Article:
But that aside, Chambers’ survey makes for sobering reading, exposing as it does psychology’s staggering lack of scientific rigour and the shameful practices it routinely, and blatantly, employs.

Chambers’ first sin is bias, meaning chiefly publication bias on the part of the psychological journals, which favour papers that present new, headline-grabbing and above all positive discoveries. Given the ‘publish or perish’ culture that is, according to Chambers, more prevalent in psychology than other sciences, this drives many of the other sins, as researchers play up to the journals’ biases: ‘psychology has embraced a tabloid culture where novelty and interest-value are paramount and the truth is left begging.’



Among the many harmful consequences of that culture is the discouragement of the direct replication of previously published research – something that, given that most findings in psychology are based on probabilities, should be vital. Instead, follow-up research relies on ‘conceptual replication’, in which previous findings are put to the test using different, new methods. This, Chambers argues, isn’t replication at all since it assumes, rather than tests, the truth of the original conclusions.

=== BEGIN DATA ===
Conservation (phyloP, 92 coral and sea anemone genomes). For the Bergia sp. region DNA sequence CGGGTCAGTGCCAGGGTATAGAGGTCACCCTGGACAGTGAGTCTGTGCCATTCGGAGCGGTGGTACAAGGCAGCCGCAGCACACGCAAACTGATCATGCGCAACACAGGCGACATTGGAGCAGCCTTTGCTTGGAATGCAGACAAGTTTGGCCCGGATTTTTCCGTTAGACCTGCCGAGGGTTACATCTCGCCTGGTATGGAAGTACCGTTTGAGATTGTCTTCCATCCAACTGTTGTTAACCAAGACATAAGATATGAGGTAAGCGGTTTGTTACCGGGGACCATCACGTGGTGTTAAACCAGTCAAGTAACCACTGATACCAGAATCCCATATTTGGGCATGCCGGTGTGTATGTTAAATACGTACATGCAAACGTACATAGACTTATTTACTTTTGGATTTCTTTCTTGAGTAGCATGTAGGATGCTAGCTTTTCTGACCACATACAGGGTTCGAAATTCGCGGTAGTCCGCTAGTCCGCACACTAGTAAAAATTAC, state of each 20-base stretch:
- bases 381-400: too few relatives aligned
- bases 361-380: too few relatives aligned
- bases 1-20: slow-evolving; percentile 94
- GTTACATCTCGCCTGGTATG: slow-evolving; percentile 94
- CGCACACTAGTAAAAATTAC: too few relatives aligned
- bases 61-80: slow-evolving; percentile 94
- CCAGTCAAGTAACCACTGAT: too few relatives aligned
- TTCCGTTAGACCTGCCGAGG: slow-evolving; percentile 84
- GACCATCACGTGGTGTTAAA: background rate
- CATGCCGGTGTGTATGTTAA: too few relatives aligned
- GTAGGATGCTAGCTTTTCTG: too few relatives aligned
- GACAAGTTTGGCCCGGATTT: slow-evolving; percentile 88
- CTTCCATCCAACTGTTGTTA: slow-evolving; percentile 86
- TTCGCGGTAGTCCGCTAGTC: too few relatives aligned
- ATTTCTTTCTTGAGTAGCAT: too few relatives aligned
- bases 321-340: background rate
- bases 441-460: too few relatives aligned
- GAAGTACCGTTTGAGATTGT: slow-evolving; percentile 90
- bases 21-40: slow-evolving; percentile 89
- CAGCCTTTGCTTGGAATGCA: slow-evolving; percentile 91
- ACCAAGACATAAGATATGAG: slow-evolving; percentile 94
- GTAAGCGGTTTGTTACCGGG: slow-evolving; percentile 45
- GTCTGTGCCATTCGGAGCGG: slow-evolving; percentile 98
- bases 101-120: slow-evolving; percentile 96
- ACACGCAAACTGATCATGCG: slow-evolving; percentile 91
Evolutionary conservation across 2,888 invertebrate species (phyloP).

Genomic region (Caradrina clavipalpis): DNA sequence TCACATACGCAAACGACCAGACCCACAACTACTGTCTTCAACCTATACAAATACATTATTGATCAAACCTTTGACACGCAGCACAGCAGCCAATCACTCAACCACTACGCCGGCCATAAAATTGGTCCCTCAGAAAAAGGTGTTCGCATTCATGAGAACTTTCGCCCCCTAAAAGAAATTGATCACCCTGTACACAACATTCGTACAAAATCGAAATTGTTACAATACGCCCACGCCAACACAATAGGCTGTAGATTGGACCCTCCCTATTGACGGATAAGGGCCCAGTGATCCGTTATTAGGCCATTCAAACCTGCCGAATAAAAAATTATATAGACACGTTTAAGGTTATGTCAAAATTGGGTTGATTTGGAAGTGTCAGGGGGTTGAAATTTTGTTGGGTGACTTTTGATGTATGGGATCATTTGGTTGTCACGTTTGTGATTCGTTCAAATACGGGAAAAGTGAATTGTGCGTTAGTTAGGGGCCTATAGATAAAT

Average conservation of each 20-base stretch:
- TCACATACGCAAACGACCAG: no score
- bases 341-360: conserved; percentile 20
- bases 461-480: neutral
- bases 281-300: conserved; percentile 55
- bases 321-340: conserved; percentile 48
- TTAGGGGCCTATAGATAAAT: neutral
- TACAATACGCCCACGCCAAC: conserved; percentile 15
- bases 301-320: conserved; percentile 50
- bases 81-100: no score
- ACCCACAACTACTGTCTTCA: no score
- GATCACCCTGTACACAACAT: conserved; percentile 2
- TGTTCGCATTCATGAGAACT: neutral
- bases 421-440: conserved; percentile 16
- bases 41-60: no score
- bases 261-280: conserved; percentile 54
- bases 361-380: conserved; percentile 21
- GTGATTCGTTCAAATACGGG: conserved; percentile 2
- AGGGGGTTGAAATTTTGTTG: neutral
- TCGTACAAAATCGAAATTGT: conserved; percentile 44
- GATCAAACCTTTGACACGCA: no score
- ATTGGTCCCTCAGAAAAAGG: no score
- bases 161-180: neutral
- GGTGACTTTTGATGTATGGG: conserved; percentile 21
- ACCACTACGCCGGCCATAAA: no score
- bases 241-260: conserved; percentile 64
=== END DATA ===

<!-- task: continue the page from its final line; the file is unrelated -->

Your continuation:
Chambers gives the example of research by psi-sceptic Chris French that failed to find the ‘presponse’ effect, but which was turned down for publication on the grounds that it was a direct replication of Bem’s original experiment. (However, elsewhere Chambers notes that ‘failing to replicate an effect does not necessarily mean the original finding was in error’.)

Replication is the ‘immune system of science’ that weeds out false and even fabricated results, but it is ‘largely ignored or distorted in psychology’, which even displays a ‘contempt’ for the practice. A 2012 survey found that, staggeringly, only two in every thousand papers published in psychological journals were direct replications of a previous experiment - and half of those were carried out by the same team that did the original work.